HC
HC
13 years ago

I tip waiters 20 percent (pre-tax) for reasonably good service, although that’s mainly for the simplicity of table math. If I found the service only satisfactory, I might round back down to 15, but for the reasons below, I often don’t. If the service is so poor that I’m tempted to leave a 10 percent tip or less, I’m not going to quietly leave a cheap tip. I’m going to get up and go talk to the manager. I find tip-stiffing on poor service petty and passive-aggressive, and unlikely to fix the problem for other patrons. I usually put an… Read more »

--matthew
--matthew
13 years ago

Leaving a low tip for poor service at a restaurant doesn’t send the message that the service wasn’t good … it sends the message that you’re cheap.

When I lived in Canada, I was adamant about tipping. Now that I live in Japan and tipping is not expected/allowed, I’ve come to realize how much I dislike it. If I ever move back to North America, I’m going to be in for quite the shock!

Don
Don
13 years ago

Waiter …. It’s okay to leave nothing for exceptionally poor service, but only if you’re sure it’s the waiter’s fault.

Gotta say I disagree with this. I don’t care whose fault it is when the experience is bad. The waiter is pretty much my lone point of contact, s/he is gonna bear the brunt of my disapproval. And I don’t mean everything has to go right – I’ve had some catastrophic dining experiences that were made right by attentive and courteous waiters.

Kevin
Kevin
13 years ago

Do people tip the maids at a hotel regularly? I never knew I was supposed to do that until a few months ago. The only time I’veever done it was the night of my wedding when there flower petals all over the place. I felt really bad for whoever had to clean that place and left $25. As for general hotel stay, I don’t make a mess and don’t leave a tip.

J.D.
J.D.
13 years ago

I forgot to discuss the amounts that I generally tip. I don’t tip in Starbucks, because I don’t order fancy drinks. I rarely go to bars, but when I do, I tip 15% of the bill, which is what I also tip in restaurants. If I get great service in restaurants, I tip 20% or more even. Because I used to wait tables and know that a lingering table is a pain, I always add extra if I’ve taken a table for longer than normal. I have no problem leaving nothing if service was awful. There were times that happened… Read more »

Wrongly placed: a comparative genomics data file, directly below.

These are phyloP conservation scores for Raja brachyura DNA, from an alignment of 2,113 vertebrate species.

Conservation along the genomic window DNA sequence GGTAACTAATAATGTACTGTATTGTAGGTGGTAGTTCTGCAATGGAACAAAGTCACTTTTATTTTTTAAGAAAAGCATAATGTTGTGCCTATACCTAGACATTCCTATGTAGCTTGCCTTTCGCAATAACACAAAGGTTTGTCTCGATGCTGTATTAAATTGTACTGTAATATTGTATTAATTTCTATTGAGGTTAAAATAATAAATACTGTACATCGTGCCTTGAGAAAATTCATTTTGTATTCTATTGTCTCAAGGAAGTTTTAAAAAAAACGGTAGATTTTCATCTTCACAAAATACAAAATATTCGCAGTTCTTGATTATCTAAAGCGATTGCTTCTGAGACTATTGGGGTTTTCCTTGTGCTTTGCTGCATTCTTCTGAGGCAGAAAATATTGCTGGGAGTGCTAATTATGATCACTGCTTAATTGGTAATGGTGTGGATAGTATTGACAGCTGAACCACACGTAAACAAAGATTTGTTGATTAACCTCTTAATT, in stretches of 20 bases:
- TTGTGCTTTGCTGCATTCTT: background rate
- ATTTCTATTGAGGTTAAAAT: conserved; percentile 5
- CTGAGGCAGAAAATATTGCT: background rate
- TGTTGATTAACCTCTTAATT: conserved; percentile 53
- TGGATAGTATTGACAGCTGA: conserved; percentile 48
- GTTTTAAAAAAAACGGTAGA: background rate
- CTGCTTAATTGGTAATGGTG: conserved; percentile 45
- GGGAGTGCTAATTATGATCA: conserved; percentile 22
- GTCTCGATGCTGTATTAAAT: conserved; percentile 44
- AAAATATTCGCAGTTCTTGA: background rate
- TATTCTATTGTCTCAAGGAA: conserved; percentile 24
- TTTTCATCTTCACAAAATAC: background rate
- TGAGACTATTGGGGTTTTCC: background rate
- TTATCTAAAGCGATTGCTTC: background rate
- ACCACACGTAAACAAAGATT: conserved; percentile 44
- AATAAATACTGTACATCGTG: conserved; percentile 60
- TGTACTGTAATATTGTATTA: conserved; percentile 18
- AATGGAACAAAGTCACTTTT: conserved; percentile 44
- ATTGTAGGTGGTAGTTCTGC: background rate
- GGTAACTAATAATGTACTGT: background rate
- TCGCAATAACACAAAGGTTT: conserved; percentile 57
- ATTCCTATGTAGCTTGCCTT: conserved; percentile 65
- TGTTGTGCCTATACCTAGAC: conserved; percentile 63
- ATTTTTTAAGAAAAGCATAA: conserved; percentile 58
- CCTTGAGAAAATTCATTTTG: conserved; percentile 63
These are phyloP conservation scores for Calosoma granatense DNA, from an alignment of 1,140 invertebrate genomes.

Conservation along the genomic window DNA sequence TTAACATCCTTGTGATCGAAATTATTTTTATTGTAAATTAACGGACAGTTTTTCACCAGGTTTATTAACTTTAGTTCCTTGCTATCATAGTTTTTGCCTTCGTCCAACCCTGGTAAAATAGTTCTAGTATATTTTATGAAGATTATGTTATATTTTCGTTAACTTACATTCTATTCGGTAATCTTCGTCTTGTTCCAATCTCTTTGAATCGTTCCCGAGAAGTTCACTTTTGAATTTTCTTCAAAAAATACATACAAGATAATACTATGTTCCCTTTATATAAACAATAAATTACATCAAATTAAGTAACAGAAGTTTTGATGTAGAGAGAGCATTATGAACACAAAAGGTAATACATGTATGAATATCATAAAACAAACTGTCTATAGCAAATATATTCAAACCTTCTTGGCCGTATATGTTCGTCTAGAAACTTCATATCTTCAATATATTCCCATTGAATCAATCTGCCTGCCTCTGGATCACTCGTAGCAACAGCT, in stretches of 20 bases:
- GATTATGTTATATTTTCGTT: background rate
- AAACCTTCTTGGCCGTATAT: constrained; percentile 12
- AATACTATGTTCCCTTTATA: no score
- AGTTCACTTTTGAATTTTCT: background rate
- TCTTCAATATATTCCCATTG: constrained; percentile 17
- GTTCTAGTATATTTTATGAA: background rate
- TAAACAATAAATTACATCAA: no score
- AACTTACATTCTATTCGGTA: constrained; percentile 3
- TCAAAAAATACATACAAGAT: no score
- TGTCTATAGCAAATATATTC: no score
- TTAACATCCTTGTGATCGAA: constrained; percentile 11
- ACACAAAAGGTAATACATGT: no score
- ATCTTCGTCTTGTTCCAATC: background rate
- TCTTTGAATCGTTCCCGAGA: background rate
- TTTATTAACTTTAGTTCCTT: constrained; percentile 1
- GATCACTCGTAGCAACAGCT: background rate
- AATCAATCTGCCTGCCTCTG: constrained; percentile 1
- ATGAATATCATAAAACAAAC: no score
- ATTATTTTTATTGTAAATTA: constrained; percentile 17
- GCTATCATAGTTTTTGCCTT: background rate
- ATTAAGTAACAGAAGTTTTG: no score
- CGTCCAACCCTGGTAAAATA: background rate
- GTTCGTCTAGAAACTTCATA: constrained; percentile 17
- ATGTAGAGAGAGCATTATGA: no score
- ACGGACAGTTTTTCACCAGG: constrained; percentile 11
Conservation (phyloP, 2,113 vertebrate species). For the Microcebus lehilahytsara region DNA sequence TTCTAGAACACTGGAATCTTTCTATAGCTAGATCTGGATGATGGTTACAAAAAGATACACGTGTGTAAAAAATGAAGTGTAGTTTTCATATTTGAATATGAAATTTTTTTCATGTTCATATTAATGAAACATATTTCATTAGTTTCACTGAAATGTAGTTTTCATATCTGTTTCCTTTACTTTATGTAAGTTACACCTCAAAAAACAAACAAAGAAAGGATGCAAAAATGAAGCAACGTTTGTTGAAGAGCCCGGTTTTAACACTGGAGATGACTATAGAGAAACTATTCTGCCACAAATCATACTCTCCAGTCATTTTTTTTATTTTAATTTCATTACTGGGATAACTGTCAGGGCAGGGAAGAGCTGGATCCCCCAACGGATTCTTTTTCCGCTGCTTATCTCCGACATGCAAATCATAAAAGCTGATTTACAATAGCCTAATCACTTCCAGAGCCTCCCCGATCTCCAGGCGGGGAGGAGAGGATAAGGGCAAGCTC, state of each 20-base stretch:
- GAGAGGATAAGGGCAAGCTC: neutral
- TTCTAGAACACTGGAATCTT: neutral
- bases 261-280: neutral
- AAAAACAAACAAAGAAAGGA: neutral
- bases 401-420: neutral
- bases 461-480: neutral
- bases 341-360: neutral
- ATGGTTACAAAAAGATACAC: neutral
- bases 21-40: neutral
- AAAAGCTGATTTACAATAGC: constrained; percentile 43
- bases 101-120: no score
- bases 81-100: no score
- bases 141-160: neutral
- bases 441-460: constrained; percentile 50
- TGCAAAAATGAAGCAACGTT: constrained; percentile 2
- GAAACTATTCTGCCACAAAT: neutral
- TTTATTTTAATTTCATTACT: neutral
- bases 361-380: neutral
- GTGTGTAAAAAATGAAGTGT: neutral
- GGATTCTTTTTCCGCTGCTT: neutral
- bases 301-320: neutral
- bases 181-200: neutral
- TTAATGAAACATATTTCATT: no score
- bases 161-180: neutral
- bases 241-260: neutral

Debra
Debra
13 years ago

Something you should know, waiters/waitresses are taxed on the amount of food they sell. When I was waitressing in Chicago – I got taxed 8% on the food I sold. And in Illinois they are not required to pay minimum wage – I only made $2/hr. So after taxes were taken out for the food I sold, I had a paycheck of only .20!! So that needs to be considered when you are tipping someone who is literally working for their tips. Tipping 15% actually turns out to be a 7% tip.

Annoyed
Annoyed
4 years ago
Reply to  Debra

The idea that you are only paid $2/hr is ridiculous. The claim is often made to support the continued extortion of customers. However the truth is that while the restaurant is only required to pay you $2/hr by law, what you failed to include is that if you do not make the federal minimum wage between the tip you earn and the $2/hr your employer pays, the employer is required to make up the difference. You will be paid at least minimum wage between tips and base wage.

Matt E.
Matt E.
13 years ago

I could never bring myself to NOT tip, even for poor service. First of all, I’m not an especially fussy person, as I’ve been on the other side of the diner-waiter continuum. ESPECIALLY if the restaurant is near my house, and I might visit it again and have the same waiter, I tip 15-20%. It’s karma: leave a bad tip, guy remembers you, bad service forever.

If I’m out of town, I might be a little less generous, though…

NLG
NLG
13 years ago

I think Matthew’s comment is interesting: Now that I live in Japan and tipping is not expected/allowed, I’ve come to realize how much I dislike it. Ideally, everyone would take pride in their work, so there would be no need for a merit-based rewards system for services performed. I really find it unnecessary. I think it is more demotivating than anything due to humanity’s innate ability to focus on negative aspects of life. Thus, if someone receives a bad tip, I would guess many people would dwell on this, which would generally affect their outlook and behaviour. This does not… Read more »

RKmase
RKmase
13 years ago

Nothing bugs me more than people who do not tip well for people who must work for their tips. First of all, If you can’t tip your server at least 15%, you have no business eating out. Secondly, stiffing a server is horrible. Like one suggestion above, talking to a manager is more appropriate. Stiffing a server is having that person working for (basically) free for you and all of your demands for however long you sit at that table. Unless you live in California (where servers are paid minimum on top of tips), servers make on average 2.15 an… Read more »

Matt E.
Matt E.
13 years ago

In all honesty, I find NLG’s comments naive. Of course a waiter is working for money. For so many of us, it’s simply a “waystation” job…something to pay the rent while we finish school. Restaurants only have to pay their waitstaff $2.15 an hour by law. That doesn’t cover a bar tab, let alone rent.

“Ideally, everyone would take pride in their work…”

C’mon. Ideally, none of us would HAVE to work. We work to earn money, the positive feeling you get from your work is the bonus, not the pay.

J.D.
J.D.
13 years ago